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Revolutionize the ‘Education Revolution’

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Editor: Let me begin by commending the Government of St. Vincent and the Grenadines for its attempts to introduce the ‘Education Revolution’. I find this venture necessary and appropriate for our country. What concerns me, however, are the policies/procedures as it pertains to the payment of teachers, staffing and teacher workload and teacher competencies in remedial education.{{more}}

Undoubtedly, if we expect our teachers to give of their best, like students, they, too, must be motivated to do so. Working for an entire month without a salary is not an incentive to perform at your best.

At the end of September 2010, it was reported that over 50 teachers in various educational institutions around the country did not receive a salary, some of whom were contracted by the Ministry of Education themselves.

In a particular school, 14 teachers were not paid, in another 16 teachers, and the saga continues.

I understand that this government is trying to keep the ‘boat’ afloat in these challenging economic times, but I believe

that if our resources are being depleting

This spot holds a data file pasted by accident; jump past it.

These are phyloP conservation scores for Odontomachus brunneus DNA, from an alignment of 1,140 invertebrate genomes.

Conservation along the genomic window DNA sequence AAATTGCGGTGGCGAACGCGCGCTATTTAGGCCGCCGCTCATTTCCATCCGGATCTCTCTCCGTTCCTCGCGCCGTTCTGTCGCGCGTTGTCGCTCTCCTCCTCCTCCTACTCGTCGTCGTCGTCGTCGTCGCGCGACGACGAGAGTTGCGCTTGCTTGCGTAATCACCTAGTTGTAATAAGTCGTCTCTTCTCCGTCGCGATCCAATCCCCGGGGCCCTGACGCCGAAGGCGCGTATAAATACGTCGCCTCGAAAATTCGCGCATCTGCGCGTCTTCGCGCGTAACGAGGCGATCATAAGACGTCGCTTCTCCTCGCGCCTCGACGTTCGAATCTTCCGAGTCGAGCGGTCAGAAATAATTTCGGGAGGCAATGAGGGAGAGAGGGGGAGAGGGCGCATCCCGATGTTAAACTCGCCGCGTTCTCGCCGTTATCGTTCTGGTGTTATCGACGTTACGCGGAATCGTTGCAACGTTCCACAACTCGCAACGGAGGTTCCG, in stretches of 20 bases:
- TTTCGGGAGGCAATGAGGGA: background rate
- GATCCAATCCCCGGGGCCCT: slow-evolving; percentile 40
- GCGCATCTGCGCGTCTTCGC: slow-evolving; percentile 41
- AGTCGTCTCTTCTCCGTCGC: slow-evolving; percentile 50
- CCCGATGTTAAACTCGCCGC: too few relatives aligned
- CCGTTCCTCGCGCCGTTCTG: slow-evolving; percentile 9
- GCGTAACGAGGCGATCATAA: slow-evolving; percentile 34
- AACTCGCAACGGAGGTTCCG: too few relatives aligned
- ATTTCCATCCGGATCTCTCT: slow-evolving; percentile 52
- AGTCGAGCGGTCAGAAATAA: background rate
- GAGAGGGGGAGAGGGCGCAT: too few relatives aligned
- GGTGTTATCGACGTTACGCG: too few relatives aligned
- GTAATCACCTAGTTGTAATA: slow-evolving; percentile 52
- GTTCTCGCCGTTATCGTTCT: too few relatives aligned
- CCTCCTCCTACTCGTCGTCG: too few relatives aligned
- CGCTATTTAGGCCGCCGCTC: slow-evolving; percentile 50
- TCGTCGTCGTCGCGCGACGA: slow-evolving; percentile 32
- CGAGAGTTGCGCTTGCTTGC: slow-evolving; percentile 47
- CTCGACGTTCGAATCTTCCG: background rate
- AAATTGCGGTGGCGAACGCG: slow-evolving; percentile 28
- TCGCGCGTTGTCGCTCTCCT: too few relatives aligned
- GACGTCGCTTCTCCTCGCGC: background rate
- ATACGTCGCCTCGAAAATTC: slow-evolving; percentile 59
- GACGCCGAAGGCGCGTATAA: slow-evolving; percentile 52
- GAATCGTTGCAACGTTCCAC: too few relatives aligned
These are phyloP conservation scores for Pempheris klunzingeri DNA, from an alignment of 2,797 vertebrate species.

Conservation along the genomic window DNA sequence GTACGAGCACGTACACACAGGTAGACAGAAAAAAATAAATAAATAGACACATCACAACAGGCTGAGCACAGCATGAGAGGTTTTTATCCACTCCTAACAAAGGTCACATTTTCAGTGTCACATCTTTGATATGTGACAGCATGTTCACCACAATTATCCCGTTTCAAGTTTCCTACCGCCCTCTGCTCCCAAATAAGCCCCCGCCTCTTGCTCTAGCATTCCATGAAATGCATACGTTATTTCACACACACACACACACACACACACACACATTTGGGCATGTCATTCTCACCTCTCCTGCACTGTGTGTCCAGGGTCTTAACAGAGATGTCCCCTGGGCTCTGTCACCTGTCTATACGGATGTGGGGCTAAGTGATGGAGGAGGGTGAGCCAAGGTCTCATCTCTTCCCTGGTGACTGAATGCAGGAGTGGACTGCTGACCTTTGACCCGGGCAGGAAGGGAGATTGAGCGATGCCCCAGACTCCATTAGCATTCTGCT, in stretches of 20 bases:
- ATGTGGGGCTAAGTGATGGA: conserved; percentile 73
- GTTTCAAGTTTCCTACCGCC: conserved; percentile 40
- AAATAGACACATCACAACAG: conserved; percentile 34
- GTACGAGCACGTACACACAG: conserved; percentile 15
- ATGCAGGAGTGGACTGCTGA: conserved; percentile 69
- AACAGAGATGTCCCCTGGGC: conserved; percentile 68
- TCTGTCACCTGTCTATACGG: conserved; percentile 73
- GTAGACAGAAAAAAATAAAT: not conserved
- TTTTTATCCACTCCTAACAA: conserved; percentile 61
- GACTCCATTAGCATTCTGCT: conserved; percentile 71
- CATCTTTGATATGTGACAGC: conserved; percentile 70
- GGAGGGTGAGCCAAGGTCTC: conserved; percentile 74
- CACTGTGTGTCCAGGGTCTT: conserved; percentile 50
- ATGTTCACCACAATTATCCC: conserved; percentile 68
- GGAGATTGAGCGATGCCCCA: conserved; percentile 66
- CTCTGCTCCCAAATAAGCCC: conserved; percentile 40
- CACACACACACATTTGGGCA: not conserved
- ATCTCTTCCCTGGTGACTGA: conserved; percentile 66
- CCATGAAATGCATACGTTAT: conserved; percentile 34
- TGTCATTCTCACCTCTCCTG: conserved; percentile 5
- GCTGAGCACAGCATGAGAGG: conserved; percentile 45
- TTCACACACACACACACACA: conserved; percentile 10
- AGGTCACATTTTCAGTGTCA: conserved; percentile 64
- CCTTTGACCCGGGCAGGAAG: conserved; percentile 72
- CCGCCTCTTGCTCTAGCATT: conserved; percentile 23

or have been depleted – then common courtesy begs that these employees be called in and spoken to about the situation, so that a common ground could be established, or at least let them know

what necessary budgetary arrangements need to be made. Might I remind the public how tirelessly our teachers work to painstakingly shape the future minds of this country.

If this reality continues, I shudder to think of what might be happening in schools where the government is not the sole provider. I hope that those charged with the responsibility of executing and formulating policies regarding this revolution will have the matter rectified as soon as possible.

I understand that education is IMPORTANT, but I also believe that everyone’s SURVIVAL is as well. I am confident as always that the matter will be resolved before the end of this month.

John Simpleman